THE future of populist Czech president Milos Zeman is uncertain as this weekend’s election run-off against a pro-western liberal looks to be a tightly fought race.

With polls putting the outcome on a knife-edge, Zeman’s challenger Jiri Drahos says he has been smeared as a paedophile, communist collaborator and pro-immigrant elitist with ties to Angela Merkel. The accusations could reverse the slight edge Drahos is currently enjoying as the pair head into the ballot, which is held today and tomorrow.

A fortnight ago 73-year-old Zeman, who became the Czech Republic’s first directly elected president in 2013, finished ahead of Drahos in a first-round election featuring nine contenders.

While Zeman fell short of the absolute majority needed for re-election most of the other candidates threw their weight behind Drahos, helping him to pull ahead.

A poll for the newspaper Mlada fronta Dnes showed 47 percent of voters backed Drahos while 43 per cent supported Zeman.

It is the remaining 10 per cent of undecided respondents who actually vote who will be the decisive force in the election, which is seen by many as a choice between two futures for the country; between the pro-western liberalism of the sober-mannered Drahos and the blunt, anti-immigration, pro-Russian populism of Zeman.

Online criticism of Drahos has left the 68-year-old academic complaining of “low blows” and hinting at interference from Moscow to help Zeman, who was the country’s prime minister from 1998 to 2002.

Drahos, who finished the first round of the race with 26.6 per cent of the vote is running on a moderate centrist platform, and is generally pro-European and supportive of Nato. In recent days he says he says he has been falsely alleged to be a child sex offender; that his campaign is funded from abroad by a “globalist” elite and that he was a collaborator with the secret police during the country’s communist era.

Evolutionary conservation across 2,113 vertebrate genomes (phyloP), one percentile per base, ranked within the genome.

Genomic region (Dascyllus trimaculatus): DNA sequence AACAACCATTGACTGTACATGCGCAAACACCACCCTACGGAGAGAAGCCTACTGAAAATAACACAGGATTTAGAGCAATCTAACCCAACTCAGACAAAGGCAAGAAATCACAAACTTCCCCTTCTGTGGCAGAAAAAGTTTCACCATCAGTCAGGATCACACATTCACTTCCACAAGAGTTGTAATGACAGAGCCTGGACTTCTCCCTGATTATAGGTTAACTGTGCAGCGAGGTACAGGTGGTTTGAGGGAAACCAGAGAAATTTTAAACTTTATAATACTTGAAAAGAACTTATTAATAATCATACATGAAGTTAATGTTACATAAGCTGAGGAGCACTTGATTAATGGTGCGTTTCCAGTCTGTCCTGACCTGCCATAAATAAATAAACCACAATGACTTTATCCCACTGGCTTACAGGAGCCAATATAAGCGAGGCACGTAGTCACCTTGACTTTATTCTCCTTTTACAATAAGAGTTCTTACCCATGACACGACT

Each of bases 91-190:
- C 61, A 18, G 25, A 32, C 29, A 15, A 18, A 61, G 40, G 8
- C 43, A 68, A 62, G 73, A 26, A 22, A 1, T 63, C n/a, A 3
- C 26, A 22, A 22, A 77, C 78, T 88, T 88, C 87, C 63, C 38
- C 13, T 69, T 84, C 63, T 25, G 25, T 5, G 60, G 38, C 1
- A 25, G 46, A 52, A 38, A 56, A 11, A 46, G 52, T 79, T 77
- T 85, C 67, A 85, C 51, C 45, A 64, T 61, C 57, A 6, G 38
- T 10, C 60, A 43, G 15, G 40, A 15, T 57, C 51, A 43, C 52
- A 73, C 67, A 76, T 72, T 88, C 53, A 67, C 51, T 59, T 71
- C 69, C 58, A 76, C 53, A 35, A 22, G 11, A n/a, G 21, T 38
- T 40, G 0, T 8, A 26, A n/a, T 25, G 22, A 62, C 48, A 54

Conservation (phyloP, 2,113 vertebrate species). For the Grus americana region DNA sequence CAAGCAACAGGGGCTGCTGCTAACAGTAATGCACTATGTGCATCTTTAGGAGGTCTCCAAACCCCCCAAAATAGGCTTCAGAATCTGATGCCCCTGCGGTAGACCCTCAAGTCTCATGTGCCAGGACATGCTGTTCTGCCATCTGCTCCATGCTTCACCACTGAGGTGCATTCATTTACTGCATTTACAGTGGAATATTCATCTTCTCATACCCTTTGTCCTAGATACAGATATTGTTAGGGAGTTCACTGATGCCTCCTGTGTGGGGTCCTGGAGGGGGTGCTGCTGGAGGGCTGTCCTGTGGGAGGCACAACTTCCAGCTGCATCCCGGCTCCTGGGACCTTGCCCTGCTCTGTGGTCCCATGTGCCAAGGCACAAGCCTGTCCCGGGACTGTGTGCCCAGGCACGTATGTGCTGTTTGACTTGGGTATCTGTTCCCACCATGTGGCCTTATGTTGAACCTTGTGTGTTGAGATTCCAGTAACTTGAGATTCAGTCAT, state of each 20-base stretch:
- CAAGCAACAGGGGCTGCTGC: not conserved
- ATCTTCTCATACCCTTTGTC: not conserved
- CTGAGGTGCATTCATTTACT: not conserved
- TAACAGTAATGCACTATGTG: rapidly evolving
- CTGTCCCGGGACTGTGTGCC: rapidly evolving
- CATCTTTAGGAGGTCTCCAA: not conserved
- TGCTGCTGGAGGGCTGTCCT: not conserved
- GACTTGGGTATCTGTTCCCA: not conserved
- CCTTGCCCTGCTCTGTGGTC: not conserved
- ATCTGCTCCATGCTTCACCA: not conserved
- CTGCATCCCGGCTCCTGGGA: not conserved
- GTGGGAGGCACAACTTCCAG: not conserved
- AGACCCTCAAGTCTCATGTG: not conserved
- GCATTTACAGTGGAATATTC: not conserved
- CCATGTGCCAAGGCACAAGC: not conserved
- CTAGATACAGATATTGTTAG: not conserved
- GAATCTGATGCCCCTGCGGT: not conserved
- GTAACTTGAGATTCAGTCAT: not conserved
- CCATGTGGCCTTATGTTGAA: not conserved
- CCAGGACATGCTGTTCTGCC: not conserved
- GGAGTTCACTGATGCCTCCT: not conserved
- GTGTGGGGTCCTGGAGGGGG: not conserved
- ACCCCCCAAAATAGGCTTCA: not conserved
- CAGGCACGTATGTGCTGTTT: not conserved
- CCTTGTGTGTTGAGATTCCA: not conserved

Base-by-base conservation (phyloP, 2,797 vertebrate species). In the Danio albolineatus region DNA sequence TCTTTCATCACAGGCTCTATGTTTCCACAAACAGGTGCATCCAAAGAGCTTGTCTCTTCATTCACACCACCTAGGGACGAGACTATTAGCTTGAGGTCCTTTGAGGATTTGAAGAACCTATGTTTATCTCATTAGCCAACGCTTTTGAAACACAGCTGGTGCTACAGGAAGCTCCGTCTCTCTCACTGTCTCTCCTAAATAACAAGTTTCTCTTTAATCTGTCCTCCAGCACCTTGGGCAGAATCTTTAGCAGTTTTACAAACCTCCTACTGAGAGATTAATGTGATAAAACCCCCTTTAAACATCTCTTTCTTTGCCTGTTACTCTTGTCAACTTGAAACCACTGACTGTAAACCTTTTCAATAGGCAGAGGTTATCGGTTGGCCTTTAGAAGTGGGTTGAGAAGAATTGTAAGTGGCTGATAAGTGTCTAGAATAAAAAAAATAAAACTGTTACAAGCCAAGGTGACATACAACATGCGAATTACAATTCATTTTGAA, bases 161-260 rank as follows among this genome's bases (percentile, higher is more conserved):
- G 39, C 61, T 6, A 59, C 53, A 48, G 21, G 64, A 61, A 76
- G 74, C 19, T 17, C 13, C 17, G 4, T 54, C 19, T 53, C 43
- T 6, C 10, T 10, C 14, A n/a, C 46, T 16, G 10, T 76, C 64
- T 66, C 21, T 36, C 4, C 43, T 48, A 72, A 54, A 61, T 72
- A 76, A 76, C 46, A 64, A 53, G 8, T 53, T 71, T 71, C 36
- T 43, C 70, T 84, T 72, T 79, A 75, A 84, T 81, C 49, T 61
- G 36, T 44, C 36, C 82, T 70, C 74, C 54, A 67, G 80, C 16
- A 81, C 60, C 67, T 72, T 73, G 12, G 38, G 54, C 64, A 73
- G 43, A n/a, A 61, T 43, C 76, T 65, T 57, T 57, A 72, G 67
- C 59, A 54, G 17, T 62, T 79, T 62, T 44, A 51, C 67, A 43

Dravos says he has an officially approved certificate clearing him of the latter claim.

Potentially most damaging for Drahos’ electoral chances are the allegations from Zeman and his supporters linking him to support for immigration – a controversial accusation in a country where there is much suspicion of immigrants.

Adverts funded by a group called Friends of Milos Zeman read: “Stop immigrants and Drahos! This country is ours.”

Though Drahos has distanced himself from the more extreme postures adopted by Zeman, the advert is at odds with his public opposition to the EU’s migrant quota relocation scheme.

The intense atmosphere is at odds with the status of the presidency in the Czech Republic, which is mostly ceremonial.

However, due to the current uncertainty over the future of the government led by prime minister Andrej Babis, a billionaire businessman facing fraud charges, whoever wins the presidency could have a decisive influence on the direction of the country.

Babis faces prosecution for allegedly fraudulently obtaining EU funds for one of his businesses.

Zeman has said he will reappoint Babis whatever the result of the election on March 8.

Meanwhile Drahos, co-author of 14 patents and winner of the country’s medal of merit for his scientific work, says the prime minister should not be someone facing criminal charges.

Kremlin Watch, run by the Prague-based thinktank European Values says more than 30 websites it says share an ideological stance with Vladimir Putin have been making allegations against Drahos.